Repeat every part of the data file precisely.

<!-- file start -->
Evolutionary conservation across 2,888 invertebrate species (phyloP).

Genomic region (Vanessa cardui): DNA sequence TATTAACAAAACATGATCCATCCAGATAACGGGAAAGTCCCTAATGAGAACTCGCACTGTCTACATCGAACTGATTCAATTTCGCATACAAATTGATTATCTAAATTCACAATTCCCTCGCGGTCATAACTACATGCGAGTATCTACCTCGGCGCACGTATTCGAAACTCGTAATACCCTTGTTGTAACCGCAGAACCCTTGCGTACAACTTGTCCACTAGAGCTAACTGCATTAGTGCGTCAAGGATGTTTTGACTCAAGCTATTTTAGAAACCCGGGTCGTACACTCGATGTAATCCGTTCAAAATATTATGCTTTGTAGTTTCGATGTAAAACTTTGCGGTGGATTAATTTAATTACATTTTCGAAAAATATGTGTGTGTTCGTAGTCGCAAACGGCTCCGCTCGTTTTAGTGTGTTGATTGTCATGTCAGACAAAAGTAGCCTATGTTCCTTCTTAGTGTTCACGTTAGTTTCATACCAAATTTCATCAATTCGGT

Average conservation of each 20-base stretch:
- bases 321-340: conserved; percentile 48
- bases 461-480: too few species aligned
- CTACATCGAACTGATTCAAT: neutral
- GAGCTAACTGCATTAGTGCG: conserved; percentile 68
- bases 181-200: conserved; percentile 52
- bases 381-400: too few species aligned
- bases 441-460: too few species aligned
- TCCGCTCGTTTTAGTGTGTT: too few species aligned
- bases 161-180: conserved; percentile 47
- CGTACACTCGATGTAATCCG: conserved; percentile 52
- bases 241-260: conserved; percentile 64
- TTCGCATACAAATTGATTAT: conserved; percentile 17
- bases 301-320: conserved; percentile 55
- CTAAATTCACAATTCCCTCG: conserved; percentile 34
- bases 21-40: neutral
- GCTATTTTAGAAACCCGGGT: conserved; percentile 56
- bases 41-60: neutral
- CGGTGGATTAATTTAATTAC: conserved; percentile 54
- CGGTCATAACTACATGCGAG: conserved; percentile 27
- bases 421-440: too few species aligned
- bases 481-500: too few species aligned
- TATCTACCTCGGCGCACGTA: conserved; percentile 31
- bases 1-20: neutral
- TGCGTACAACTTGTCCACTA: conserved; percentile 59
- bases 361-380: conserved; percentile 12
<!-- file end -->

Evolutionary conservation across 2,888 invertebrate species (phyloP).

Genomic region (Vanessa cardui): DNA sequence TATTAACAAAACATGATCCATCCAGATAACGGGAAAGTCCCTAATGAGAACTCGCACTGTCTACATCGAACTGATTCAATTTCGCATACAAATTGATTATCTAAATTCACAATTCCCTCGCGGTCATAACTACATGCGAGTATCTACCTCGGCGCACGTATTCGAAACTCGTAATACCCTTGTTGTAACCGCAGAACCCTTGCGTACAACTTGTCCACTAGAGCTAACTGCATTAGTGCGTCAAGGATGTTTTGACTCAAGCTATTTTAGAAACCCGGGTCGTACACTCGATGTAATCCGTTCAAAATATTATGCTTTGTAGTTTCGATGTAAAACTTTGCGGTGGATTAATTTAATTACATTTTCGAAAAATATGTGTGTGTTCGTAGTCGCAAACGGCTCCGCTCGTTTTAGTGTGTTGATTGTCATGTCAGACAAAAGTAGCCTATGTTCCTTCTTAGTGTTCACGTTAGTTTCATACCAAATTTCATCAATTCGGT

Average conservation of each 20-base stretch:
- bases 321-340: conserved; percentile 48
- bases 461-480: too few species aligned
- CTACATCGAACTGATTCAAT: neutral
- GAGCTAACTGCATTAGTGCG: conserved; percentile 68
- bases 181-200: conserved; percentile 52
- bases 381-400: too few species aligned
- bases 441-460: too few species aligned
- TCCGCTCGTTTTAGTGTGTT: too few species aligned
- bases 161-180: conserved; percentile 47
- CGTACACTCGATGTAATCCG: conserved; percentile 52
- bases 241-260: conserved; percentile 64
- TTCGCATACAAATTGATTAT: conserved; percentile 17
- bases 301-320: conserved; percentile 55
- CTAAATTCACAATTCCCTCG: conserved; percentile 34
- bases 21-40: neutral
- GCTATTTTAGAAACCCGGGT: conserved; percentile 56
- bases 41-60: neutral
- CGGTGGATTAATTTAATTAC: conserved; percentile 54
- CGGTCATAACTACATGCGAG: conserved; percentile 27
- bases 421-440: too few species aligned
- bases 481-500: too few species aligned
- TATCTACCTCGGCGCACGTA: conserved; percentile 31
- bases 1-20: neutral
- TGCGTACAACTTGTCCACTA: conserved; percentile 59
- bases 361-380: conserved; percentile 12